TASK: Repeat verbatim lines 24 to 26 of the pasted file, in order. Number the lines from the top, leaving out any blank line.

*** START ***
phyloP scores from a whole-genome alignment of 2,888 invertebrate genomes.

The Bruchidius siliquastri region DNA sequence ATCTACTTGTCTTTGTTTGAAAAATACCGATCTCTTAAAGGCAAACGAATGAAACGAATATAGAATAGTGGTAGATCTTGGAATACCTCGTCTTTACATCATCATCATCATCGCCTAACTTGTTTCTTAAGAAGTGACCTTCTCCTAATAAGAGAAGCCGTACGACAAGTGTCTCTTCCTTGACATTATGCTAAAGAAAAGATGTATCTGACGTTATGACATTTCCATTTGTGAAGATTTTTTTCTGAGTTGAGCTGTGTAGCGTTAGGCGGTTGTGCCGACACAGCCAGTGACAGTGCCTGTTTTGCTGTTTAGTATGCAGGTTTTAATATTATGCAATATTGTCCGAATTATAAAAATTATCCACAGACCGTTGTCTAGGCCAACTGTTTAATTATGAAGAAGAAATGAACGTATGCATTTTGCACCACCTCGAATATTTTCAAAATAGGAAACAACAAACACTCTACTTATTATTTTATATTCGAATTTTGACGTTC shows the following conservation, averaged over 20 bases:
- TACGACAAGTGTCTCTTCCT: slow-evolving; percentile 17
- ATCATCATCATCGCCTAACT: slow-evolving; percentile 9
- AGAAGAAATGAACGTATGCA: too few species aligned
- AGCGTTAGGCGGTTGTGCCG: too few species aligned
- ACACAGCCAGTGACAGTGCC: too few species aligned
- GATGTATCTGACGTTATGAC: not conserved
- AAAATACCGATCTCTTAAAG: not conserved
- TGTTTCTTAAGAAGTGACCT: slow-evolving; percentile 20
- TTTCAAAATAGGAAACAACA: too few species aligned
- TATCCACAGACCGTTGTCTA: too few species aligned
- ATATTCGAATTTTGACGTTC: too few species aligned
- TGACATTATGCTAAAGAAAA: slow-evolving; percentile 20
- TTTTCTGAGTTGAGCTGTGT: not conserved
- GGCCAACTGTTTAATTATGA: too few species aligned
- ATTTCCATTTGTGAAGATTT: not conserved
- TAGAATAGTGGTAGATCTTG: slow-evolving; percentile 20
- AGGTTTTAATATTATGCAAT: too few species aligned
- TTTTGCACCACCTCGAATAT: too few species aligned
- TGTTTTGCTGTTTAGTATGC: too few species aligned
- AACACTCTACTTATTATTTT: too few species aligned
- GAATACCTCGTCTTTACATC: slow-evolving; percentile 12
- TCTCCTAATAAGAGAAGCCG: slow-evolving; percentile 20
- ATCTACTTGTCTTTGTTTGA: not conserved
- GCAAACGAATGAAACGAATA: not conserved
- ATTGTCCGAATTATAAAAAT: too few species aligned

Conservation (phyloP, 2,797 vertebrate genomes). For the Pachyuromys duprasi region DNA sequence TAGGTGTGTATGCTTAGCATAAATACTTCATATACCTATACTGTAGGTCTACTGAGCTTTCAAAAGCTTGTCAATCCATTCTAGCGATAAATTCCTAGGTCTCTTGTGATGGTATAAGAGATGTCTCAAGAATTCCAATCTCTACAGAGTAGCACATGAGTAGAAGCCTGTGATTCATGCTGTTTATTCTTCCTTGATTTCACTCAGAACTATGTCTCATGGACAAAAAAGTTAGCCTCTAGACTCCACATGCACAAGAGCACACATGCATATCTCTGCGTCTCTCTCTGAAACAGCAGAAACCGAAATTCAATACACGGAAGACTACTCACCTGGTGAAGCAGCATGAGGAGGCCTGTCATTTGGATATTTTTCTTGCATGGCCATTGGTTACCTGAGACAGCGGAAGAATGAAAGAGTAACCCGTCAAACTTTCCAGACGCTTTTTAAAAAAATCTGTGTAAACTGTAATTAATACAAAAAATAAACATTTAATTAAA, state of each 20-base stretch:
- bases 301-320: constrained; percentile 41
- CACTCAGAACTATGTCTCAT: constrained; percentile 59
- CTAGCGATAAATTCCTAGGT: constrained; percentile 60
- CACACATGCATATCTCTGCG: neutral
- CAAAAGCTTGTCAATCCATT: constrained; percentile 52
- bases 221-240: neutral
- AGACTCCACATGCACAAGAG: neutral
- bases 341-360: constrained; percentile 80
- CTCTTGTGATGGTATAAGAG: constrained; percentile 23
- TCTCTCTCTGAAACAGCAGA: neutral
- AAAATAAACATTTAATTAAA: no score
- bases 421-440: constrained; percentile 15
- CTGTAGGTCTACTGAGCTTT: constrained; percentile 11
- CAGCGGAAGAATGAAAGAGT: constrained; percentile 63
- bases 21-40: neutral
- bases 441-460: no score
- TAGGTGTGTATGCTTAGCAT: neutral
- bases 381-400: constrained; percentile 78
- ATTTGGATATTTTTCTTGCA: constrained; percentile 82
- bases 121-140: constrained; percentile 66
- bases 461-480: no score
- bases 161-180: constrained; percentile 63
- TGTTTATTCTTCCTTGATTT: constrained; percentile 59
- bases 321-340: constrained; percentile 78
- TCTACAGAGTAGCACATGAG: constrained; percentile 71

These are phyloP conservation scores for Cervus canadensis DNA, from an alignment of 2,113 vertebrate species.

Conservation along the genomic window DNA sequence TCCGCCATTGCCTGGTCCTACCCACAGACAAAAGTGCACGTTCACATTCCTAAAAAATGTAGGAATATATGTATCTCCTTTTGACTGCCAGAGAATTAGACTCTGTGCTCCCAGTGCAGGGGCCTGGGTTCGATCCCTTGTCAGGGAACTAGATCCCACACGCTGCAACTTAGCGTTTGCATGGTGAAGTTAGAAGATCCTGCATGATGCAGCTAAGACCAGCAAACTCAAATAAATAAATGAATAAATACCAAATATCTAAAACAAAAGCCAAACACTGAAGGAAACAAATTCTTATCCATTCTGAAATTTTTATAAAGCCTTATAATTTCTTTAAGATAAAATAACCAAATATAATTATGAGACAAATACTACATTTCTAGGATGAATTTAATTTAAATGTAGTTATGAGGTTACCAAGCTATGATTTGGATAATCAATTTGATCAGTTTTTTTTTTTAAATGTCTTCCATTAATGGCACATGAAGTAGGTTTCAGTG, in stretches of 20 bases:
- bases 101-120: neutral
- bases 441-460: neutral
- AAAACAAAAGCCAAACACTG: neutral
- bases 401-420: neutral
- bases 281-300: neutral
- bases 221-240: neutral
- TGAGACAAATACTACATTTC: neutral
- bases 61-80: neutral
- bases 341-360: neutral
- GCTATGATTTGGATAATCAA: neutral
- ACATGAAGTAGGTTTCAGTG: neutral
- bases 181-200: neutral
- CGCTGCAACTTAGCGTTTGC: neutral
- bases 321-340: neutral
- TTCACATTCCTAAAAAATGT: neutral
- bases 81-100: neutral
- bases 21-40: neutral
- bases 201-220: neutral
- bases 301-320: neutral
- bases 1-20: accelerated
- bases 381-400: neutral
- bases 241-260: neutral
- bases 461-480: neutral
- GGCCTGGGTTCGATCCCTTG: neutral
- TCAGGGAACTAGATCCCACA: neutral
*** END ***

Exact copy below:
- TCTCCTAATAAGAGAAGCCG: slow-evolving; percentile 20
- ATCTACTTGTCTTTGTTTGA: not conserved
- GCAAACGAATGAAACGAATA: not conserved